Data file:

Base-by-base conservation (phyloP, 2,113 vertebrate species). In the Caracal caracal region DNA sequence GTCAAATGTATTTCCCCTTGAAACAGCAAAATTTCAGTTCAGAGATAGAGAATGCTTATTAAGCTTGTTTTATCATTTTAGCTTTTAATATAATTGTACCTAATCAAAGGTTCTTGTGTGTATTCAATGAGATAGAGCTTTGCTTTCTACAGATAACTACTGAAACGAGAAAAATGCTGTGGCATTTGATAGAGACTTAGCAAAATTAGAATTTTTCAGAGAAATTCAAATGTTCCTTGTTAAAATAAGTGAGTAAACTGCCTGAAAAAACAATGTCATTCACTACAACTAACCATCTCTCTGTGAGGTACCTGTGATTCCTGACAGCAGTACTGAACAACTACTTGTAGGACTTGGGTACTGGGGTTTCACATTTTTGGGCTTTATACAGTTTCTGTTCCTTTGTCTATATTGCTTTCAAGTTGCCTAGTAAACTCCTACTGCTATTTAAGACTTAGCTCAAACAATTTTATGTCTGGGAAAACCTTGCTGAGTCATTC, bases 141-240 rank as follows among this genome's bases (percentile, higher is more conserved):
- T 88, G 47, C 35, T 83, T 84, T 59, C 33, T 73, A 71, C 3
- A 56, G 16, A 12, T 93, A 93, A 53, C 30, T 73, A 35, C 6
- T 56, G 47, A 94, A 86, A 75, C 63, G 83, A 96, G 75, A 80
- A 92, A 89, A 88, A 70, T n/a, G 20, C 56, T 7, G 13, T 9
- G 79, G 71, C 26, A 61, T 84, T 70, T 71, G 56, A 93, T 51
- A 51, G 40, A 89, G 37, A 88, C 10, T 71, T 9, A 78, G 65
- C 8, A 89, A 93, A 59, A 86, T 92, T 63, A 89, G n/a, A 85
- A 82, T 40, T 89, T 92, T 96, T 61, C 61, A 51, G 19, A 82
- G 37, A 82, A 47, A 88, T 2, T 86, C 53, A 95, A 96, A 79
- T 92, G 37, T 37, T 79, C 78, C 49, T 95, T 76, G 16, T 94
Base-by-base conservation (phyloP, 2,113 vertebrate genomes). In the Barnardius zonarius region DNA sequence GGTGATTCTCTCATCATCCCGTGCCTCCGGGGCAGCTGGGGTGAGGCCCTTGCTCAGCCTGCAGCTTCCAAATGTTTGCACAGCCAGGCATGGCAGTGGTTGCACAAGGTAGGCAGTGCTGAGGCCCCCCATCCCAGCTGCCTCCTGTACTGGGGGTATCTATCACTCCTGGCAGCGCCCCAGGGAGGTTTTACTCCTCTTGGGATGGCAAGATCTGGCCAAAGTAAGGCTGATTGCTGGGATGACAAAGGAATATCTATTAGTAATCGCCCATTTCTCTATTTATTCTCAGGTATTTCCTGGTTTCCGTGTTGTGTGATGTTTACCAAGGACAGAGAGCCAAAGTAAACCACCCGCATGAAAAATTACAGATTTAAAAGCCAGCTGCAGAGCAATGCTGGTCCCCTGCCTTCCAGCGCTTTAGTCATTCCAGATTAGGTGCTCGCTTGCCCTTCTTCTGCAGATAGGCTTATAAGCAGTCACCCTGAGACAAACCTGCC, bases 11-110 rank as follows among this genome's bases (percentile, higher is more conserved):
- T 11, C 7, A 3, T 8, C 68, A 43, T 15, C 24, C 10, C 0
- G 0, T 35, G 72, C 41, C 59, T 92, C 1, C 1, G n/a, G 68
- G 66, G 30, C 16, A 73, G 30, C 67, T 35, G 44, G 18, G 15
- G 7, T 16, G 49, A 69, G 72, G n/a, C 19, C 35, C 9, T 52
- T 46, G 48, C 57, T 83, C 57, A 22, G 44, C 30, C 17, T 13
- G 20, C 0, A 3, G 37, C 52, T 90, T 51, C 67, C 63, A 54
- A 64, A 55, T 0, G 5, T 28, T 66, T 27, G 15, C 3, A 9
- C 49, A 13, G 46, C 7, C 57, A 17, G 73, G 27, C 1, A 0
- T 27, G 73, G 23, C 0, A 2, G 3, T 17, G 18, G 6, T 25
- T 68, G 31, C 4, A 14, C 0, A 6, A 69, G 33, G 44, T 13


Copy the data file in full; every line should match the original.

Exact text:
Base-by-base conservation (phyloP, 2,113 vertebrate species). In the Caracal caracal region DNA sequence GTCAAATGTATTTCCCCTTGAAACAGCAAAATTTCAGTTCAGAGATAGAGAATGCTTATTAAGCTTGTTTTATCATTTTAGCTTTTAATATAATTGTACCTAATCAAAGGTTCTTGTGTGTATTCAATGAGATAGAGCTTTGCTTTCTACAGATAACTACTGAAACGAGAAAAATGCTGTGGCATTTGATAGAGACTTAGCAAAATTAGAATTTTTCAGAGAAATTCAAATGTTCCTTGTTAAAATAAGTGAGTAAACTGCCTGAAAAAACAATGTCATTCACTACAACTAACCATCTCTCTGTGAGGTACCTGTGATTCCTGACAGCAGTACTGAACAACTACTTGTAGGACTTGGGTACTGGGGTTTCACATTTTTGGGCTTTATACAGTTTCTGTTCCTTTGTCTATATTGCTTTCAAGTTGCCTAGTAAACTCCTACTGCTATTTAAGACTTAGCTCAAACAATTTTATGTCTGGGAAAACCTTGCTGAGTCATTC, bases 141-240 rank as follows among this genome's bases (percentile, higher is more conserved):
- T 88, G 47, C 35, T 83, T 84, T 59, C 33, T 73, A 71, C 3
- A 56, G 16, A 12, T 93, A 93, A 53, C 30, T 73, A 35, C 6
- T 56, G 47, A 94, A 86, A 75, C 63, G 83, A 96, G 75, A 80
- A 92, A 89, A 88, A 70, T n/a, G 20, C 56, T 7, G 13, T 9
- G 79, G 71, C 26, A 61, T 84, T 70, T 71, G 56, A 93, T 51
- A 51, G 40, A 89, G 37, A 88, C 10, T 71, T 9, A 78, G 65
- C 8, A 89, A 93, A 59, A 86, T 92, T 63, A 89, G n/a, A 85
- A 82, T 40, T 89, T 92, T 96, T 61, C 61, A 51, G 19, A 82
- G 37, A 82, A 47, A 88, T 2, T 86, C 53, A 95, A 96, A 79
- T 92, G 37, T 37, T 79, C 78, C 49, T 95, T 76, G 16, T 94
Base-by-base conservation (phyloP, 2,113 vertebrate genomes). In the Barnardius zonarius region DNA sequence GGTGATTCTCTCATCATCCCGTGCCTCCGGGGCAGCTGGGGTGAGGCCCTTGCTCAGCCTGCAGCTTCCAAATGTTTGCACAGCCAGGCATGGCAGTGGTTGCACAAGGTAGGCAGTGCTGAGGCCCCCCATCCCAGCTGCCTCCTGTACTGGGGGTATCTATCACTCCTGGCAGCGCCCCAGGGAGGTTTTACTCCTCTTGGGATGGCAAGATCTGGCCAAAGTAAGGCTGATTGCTGGGATGACAAAGGAATATCTATTAGTAATCGCCCATTTCTCTATTTATTCTCAGGTATTTCCTGGTTTCCGTGTTGTGTGATGTTTACCAAGGACAGAGAGCCAAAGTAAACCACCCGCATGAAAAATTACAGATTTAAAAGCCAGCTGCAGAGCAATGCTGGTCCCCTGCCTTCCAGCGCTTTAGTCATTCCAGATTAGGTGCTCGCTTGCCCTTCTTCTGCAGATAGGCTTATAAGCAGTCACCCTGAGACAAACCTGCC, bases 11-110 rank as follows among this genome's bases (percentile, higher is more conserved):
- T 11, C 7, A 3, T 8, C 68, A 43, T 15, C 24, C 10, C 0
- G 0, T 35, G 72, C 41, C 59, T 92, C 1, C 1, G n/a, G 68
- G 66, G 30, C 16, A 73, G 30, C 67, T 35, G 44, G 18, G 15
- G 7, T 16, G 49, A 69, G 72, G n/a, C 19, C 35, C 9, T 52
- T 46, G 48, C 57, T 83, C 57, A 22, G 44, C 30, C 17, T 13
- G 20, C 0, A 3, G 37, C 52, T 90, T 51, C 67, C 63, A 54
- A 64, A 55, T 0, G 5, T 28, T 66, T 27, G 15, C 3, A 9
- C 49, A 13, G 46, C 7, C 57, A 17, G 73, G 27, C 1, A 0
- T 27, G 73, G 23, C 0, A 2, G 3, T 17, G 18, G 6, T 25
- T 68, G 31, C 4, A 14, C 0, A 6, A 69, G 33, G 44, T 13